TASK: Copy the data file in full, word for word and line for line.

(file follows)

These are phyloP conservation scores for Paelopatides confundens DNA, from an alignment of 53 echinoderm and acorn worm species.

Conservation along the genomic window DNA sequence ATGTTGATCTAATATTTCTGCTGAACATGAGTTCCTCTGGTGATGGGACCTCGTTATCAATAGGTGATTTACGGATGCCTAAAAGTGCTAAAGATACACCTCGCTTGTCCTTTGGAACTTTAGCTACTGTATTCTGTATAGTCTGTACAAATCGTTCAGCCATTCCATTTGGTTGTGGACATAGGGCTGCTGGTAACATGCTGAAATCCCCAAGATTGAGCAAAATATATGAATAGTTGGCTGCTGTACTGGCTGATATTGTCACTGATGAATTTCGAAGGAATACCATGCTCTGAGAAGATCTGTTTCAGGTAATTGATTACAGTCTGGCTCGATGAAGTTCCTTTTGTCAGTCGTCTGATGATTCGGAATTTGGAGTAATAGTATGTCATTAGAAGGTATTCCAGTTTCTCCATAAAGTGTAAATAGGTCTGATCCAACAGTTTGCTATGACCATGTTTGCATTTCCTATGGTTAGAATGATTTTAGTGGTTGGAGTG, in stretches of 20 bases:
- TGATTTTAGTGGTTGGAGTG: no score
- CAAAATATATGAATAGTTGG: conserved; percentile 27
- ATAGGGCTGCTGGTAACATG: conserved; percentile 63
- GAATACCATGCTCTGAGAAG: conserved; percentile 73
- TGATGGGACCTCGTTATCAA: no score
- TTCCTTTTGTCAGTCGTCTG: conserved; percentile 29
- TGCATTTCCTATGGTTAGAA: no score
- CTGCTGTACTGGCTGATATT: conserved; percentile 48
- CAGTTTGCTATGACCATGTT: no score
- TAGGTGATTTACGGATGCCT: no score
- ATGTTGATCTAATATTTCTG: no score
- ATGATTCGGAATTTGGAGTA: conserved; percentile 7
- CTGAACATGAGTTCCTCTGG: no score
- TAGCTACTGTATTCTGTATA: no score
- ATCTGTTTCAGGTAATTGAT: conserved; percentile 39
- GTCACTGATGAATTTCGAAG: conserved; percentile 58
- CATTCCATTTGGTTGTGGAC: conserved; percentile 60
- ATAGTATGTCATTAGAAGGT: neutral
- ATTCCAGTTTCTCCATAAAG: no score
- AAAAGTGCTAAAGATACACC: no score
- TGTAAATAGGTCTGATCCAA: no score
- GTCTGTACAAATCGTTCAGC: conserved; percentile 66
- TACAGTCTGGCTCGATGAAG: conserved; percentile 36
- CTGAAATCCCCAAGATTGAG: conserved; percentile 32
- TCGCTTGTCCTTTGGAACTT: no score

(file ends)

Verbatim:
These are phyloP conservation scores for Paelopatides confundens DNA, from an alignment of 53 echinoderm and acorn worm species.

Conservation along the genomic window DNA sequence ATGTTGATCTAATATTTCTGCTGAACATGAGTTCCTCTGGTGATGGGACCTCGTTATCAATAGGTGATTTACGGATGCCTAAAAGTGCTAAAGATACACCTCGCTTGTCCTTTGGAACTTTAGCTACTGTATTCTGTATAGTCTGTACAAATCGTTCAGCCATTCCATTTGGTTGTGGACATAGGGCTGCTGGTAACATGCTGAAATCCCCAAGATTGAGCAAAATATATGAATAGTTGGCTGCTGTACTGGCTGATATTGTCACTGATGAATTTCGAAGGAATACCATGCTCTGAGAAGATCTGTTTCAGGTAATTGATTACAGTCTGGCTCGATGAAGTTCCTTTTGTCAGTCGTCTGATGATTCGGAATTTGGAGTAATAGTATGTCATTAGAAGGTATTCCAGTTTCTCCATAAAGTGTAAATAGGTCTGATCCAACAGTTTGCTATGACCATGTTTGCATTTCCTATGGTTAGAATGATTTTAGTGGTTGGAGTG, in stretches of 20 bases:
- TGATTTTAGTGGTTGGAGTG: no score
- CAAAATATATGAATAGTTGG: conserved; percentile 27
- ATAGGGCTGCTGGTAACATG: conserved; percentile 63
- GAATACCATGCTCTGAGAAG: conserved; percentile 73
- TGATGGGACCTCGTTATCAA: no score
- TTCCTTTTGTCAGTCGTCTG: conserved; percentile 29
- TGCATTTCCTATGGTTAGAA: no score
- CTGCTGTACTGGCTGATATT: conserved; percentile 48
- CAGTTTGCTATGACCATGTT: no score
- TAGGTGATTTACGGATGCCT: no score
- ATGTTGATCTAATATTTCTG: no score
- ATGATTCGGAATTTGGAGTA: conserved; percentile 7
- CTGAACATGAGTTCCTCTGG: no score
- TAGCTACTGTATTCTGTATA: no score
- ATCTGTTTCAGGTAATTGAT: conserved; percentile 39
- GTCACTGATGAATTTCGAAG: conserved; percentile 58
- CATTCCATTTGGTTGTGGAC: conserved; percentile 60
- ATAGTATGTCATTAGAAGGT: neutral
- ATTCCAGTTTCTCCATAAAG: no score
- AAAAGTGCTAAAGATACACC: no score
- TGTAAATAGGTCTGATCCAA: no score
- GTCTGTACAAATCGTTCAGC: conserved; percentile 66
- TACAGTCTGGCTCGATGAAG: conserved; percentile 36
- CTGAAATCCCCAAGATTGAG: conserved; percentile 32
- TCGCTTGTCCTTTGGAACTT: no score